They also show that crucial point for people earning minimum wages is the cost of living in Ireland, rather than just the level of wages they earn. 

My view, within the context of the Irish minimum wage debate is that we must focus more of our efforts on the cost of living side, less on incrementally increasing minimum wage. And more crucially, there is little point, in my opinion, to increase minimum wage by a small (token) amount, as variability of hours worked and zero hours contracts offered will erase much of the benefit to be gained by those still holding minimum wage jobs after the wage increase. 

Sadly, for politicians, small/marginal give-aways to well-defined groups of voters bring in political returns. Large-scale, longer-term reforms bring in dissatisfaction of vested interest groups & lobbies. No prizes for guessing what path Irish Government will opt for ahead of the elections...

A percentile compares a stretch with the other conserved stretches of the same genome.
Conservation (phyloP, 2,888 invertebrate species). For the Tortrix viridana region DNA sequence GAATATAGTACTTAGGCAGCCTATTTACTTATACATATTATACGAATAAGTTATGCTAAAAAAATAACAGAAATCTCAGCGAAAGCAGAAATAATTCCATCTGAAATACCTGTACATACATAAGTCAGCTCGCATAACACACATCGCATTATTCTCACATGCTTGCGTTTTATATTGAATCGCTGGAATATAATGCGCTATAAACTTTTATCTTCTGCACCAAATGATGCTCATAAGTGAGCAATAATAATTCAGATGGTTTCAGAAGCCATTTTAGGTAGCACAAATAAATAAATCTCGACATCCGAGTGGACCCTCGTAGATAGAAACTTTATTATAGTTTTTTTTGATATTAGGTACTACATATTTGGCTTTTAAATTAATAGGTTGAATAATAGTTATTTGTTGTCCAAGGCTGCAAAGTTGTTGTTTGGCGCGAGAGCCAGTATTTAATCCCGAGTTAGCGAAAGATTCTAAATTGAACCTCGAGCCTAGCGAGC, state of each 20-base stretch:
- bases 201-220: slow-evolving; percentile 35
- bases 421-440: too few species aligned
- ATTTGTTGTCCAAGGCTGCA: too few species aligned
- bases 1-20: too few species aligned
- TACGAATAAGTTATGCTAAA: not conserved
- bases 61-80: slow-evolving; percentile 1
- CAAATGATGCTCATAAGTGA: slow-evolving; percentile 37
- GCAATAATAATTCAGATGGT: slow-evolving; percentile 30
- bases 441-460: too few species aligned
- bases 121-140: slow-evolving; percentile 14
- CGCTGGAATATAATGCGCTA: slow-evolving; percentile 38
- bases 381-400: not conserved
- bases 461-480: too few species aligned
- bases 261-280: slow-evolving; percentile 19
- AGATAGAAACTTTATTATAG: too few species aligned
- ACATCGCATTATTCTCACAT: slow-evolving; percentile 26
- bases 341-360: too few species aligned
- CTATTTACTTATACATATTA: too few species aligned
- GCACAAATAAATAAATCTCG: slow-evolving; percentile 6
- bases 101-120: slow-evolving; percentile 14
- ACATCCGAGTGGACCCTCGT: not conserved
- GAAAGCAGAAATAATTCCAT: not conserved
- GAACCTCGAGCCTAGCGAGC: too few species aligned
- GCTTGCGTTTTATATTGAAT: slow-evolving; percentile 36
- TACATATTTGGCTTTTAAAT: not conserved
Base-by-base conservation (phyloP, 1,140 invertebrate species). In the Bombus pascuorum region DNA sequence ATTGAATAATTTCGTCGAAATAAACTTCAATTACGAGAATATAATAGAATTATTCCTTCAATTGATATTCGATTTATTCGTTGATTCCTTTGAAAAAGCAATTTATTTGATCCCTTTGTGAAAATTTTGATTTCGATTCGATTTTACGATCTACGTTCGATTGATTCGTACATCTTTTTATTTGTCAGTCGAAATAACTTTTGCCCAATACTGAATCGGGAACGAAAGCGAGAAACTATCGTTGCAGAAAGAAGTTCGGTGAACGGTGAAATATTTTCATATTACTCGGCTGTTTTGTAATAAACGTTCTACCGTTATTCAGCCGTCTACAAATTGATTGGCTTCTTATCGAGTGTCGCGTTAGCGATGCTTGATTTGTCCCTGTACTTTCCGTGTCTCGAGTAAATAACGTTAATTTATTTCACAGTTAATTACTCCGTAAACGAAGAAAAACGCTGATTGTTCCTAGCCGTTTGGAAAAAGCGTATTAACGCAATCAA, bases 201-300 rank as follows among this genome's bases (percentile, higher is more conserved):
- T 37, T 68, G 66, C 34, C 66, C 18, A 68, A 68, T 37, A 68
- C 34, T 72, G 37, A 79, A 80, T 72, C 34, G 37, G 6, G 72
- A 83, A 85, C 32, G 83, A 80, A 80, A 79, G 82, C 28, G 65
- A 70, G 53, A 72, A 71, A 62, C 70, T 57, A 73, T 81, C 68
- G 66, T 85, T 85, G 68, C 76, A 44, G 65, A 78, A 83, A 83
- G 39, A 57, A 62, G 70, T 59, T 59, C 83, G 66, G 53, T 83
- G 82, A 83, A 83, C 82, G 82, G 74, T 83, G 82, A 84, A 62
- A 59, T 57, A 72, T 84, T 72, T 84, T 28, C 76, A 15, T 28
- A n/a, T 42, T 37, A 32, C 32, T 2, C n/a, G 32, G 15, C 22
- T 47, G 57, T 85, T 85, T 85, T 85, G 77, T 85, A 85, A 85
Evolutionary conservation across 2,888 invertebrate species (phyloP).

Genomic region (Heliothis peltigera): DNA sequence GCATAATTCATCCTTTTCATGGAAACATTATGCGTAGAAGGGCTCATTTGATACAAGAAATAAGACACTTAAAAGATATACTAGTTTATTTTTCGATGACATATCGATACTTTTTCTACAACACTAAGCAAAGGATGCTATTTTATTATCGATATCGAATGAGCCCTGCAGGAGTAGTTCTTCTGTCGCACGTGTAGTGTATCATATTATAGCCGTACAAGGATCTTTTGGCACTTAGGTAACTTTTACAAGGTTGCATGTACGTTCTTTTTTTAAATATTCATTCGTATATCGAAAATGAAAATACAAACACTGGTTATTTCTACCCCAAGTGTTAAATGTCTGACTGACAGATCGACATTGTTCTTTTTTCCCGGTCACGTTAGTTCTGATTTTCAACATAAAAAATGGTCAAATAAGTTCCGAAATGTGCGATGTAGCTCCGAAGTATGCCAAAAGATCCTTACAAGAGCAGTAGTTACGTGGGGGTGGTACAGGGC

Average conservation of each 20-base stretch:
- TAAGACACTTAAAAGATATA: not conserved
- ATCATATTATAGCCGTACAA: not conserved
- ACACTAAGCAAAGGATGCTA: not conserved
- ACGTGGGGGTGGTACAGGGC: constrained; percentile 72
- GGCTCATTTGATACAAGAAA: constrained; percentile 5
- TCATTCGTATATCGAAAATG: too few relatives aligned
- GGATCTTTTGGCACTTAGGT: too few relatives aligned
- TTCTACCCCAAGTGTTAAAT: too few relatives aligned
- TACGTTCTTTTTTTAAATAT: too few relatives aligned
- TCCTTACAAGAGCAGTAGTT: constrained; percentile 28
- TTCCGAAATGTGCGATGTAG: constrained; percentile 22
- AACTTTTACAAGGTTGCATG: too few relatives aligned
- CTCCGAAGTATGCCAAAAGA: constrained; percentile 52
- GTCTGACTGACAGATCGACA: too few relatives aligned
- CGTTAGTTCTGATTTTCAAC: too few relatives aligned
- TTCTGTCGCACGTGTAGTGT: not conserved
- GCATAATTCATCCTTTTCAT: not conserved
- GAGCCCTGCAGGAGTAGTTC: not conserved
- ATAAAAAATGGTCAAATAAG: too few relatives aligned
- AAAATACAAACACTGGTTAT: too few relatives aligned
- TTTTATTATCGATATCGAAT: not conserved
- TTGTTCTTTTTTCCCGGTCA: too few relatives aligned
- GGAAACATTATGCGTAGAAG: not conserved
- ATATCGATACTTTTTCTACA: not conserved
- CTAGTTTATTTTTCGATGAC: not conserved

Update: with thanks to Seamus Coffey ( @seamuscoffey) here are two charts detailing tax burden for minimum wage earners:

Given the levels of progressivity in Irish tax system, it is quite un-surprising that Irish minimum wage earners are carrying low tax burden on tax side, which does push after-tax minimum wage in Ireland to higher poll position in the league tables. On the other hand, the Eurostat data on which my analysis was based uses 39 hour weeks for computing minimum wage earnings, without adjusting for working days. Which, probably, pushes our minimum wage earners' annual incomes down (especially given the prevalence of low hours and zero hours contracts in some sectors).

Thus, as a note of caution, all of the above data should be read as all economic data should be read: with caution and without attempting to make sweeping generalisations.